Wrist injuries are more prevalent in seniors who participate in physical activities that strain the wrist such as sports or manual labor. Older adults who perform repetitive motions with their wrists like typing or using hand tools are also at an increased risk of suffering sprains. 

Other Risk Factors that Cause Wrist Sprains


As seniors grow older, it is common for them to suffer from poor balance and muscle strength. They may also experience issues with their vision or have medical conditions such as arthritis or Parkinson’s disease, which may increase their risk of falling. 


Osteoporosis is a condition which causes the bones to become weak and brittle. It can also affect the stability and function of the wrist joint, making it more susceptible to sprains and other types of injuries.


Arthritis causes inflammation in the joints, including those in the wrists. In some cases, it can even change the shape or structure of the joints, which increases seniors’ risk of sprain. 

Decreased dexterity

With age, the range of motion and dexterity of the wrist decreases. This can make it difficult for seniors to maintain a firm grip on objects, increasing the risk of falls and other types of injuries.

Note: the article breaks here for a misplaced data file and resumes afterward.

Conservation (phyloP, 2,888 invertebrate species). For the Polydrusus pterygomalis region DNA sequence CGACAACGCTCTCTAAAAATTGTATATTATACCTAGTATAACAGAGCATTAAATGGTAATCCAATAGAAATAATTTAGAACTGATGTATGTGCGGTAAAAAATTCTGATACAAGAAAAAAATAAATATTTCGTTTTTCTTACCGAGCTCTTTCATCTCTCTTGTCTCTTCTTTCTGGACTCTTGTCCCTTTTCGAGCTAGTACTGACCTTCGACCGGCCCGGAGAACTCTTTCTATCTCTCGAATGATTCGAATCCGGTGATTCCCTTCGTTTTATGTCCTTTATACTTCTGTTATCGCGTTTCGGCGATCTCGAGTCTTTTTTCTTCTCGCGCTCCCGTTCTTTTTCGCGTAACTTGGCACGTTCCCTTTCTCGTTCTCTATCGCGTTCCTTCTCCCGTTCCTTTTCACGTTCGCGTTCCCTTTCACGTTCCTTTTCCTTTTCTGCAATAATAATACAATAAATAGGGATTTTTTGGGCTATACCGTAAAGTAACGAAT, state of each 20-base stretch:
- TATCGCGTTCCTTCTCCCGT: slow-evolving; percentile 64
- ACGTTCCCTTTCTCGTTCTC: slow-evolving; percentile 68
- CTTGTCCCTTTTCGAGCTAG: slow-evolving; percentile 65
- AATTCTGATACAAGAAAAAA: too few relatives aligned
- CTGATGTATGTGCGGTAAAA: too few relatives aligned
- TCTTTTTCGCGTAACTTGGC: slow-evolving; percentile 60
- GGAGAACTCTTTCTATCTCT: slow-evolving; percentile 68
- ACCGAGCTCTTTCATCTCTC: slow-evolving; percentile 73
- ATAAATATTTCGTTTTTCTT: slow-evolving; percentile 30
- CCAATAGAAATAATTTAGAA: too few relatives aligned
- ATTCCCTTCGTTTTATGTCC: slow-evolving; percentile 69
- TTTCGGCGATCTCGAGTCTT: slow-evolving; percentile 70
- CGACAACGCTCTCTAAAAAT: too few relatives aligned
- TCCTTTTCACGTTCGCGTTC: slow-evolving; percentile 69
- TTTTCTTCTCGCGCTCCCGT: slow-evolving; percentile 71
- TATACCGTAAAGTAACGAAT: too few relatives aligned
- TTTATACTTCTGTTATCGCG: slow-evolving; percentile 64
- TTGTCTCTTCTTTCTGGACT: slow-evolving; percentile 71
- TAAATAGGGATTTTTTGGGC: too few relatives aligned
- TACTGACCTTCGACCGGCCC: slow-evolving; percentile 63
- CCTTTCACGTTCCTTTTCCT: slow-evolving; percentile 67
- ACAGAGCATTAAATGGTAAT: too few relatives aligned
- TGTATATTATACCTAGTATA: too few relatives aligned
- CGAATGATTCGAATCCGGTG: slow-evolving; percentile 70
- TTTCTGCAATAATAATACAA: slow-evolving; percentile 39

Read More: Five Exercises that Can Enable Seniors to Stay Balanced 

Overuse injuries

Constantly engaging the wrist in repetitive motions, that involve gripping, twisting or bending can stress the joint and the surrounding tissue. Over time, this repeated stress can cause the tissues to become fatigued and more susceptible to injury. 
It is important to note that seniors who use walkers or canes that are not properly adjusted for their height and weight may also be at an increased risk of suffering from fall injuries and consequent wrist sprains. Therefore, it is crucial for seniors to use walking aids that are customized to their needs and use wrist guards or braces for additional support. 

If a senior citizen suspects that they are suffering from a sprained wrist, it is important for them to consult a doctor to determine the severity of the sprain. Though mild sprains are easy to treat, moderate or severe sprains may require a combination of medication, physical therapy and immobilization to recover. In some cases, seniors may even require surgery to repair torn ligaments or other tissue in the wrist.